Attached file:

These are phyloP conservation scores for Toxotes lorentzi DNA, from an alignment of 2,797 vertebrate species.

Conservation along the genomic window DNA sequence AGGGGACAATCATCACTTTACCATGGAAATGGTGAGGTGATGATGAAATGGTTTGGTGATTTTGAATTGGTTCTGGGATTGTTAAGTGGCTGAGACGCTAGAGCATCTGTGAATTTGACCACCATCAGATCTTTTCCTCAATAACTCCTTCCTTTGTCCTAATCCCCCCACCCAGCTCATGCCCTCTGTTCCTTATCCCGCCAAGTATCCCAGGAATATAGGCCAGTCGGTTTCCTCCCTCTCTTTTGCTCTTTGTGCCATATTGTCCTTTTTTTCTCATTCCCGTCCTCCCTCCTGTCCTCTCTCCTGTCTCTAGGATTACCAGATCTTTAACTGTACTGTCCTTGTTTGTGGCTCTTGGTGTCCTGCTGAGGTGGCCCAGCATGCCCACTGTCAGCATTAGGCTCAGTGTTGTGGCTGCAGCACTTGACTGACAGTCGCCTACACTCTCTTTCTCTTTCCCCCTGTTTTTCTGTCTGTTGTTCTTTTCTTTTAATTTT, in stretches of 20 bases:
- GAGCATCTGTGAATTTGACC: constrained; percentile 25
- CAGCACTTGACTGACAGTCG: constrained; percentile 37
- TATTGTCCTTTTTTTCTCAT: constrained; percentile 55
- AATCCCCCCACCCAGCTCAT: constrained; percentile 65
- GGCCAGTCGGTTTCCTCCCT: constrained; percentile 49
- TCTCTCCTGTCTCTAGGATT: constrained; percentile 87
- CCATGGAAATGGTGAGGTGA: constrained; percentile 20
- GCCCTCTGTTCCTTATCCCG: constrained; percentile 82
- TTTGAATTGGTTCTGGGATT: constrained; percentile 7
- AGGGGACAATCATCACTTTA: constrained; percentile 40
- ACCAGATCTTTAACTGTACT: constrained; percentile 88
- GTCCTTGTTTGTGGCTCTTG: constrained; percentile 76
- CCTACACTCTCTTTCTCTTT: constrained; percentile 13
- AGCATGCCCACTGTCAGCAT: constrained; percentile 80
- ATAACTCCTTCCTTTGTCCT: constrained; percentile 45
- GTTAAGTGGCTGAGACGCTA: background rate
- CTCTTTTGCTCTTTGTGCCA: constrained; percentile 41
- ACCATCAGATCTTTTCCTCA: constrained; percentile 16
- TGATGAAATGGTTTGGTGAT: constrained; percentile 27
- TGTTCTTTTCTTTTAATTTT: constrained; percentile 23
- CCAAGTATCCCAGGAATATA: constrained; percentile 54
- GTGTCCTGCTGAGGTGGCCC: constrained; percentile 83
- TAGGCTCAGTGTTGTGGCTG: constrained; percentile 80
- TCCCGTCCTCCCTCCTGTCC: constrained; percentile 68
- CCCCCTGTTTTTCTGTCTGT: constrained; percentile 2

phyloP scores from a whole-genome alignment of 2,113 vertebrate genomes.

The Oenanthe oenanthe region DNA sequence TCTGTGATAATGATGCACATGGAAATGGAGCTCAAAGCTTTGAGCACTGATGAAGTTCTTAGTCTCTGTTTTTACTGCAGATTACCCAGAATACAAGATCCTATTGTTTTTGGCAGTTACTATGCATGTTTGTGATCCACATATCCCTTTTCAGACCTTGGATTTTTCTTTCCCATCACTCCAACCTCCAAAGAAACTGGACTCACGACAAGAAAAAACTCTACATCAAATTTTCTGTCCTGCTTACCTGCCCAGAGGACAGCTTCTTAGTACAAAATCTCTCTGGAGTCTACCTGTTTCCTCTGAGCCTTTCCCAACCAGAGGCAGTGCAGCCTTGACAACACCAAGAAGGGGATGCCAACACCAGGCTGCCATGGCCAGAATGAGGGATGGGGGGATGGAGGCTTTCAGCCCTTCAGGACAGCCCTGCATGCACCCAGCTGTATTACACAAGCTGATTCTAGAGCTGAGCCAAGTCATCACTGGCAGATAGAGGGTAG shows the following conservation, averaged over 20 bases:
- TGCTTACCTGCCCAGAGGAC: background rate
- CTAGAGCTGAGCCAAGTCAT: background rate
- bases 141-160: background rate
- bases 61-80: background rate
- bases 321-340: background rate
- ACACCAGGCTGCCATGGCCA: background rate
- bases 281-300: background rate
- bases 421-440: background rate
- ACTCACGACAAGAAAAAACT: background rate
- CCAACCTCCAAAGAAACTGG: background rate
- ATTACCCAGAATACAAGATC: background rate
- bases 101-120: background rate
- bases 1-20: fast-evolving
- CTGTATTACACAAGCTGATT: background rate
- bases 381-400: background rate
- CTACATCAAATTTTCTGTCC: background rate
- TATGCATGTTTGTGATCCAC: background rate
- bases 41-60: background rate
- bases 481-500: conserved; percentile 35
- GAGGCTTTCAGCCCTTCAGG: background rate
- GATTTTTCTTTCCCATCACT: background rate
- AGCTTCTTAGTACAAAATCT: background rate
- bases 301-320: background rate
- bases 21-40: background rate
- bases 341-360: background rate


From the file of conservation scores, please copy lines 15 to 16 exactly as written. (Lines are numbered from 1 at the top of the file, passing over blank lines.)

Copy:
- CCTACACTCTCTTTCTCTTT: constrained; percentile 13
- AGCATGCCCACTGTCAGCAT: constrained; percentile 80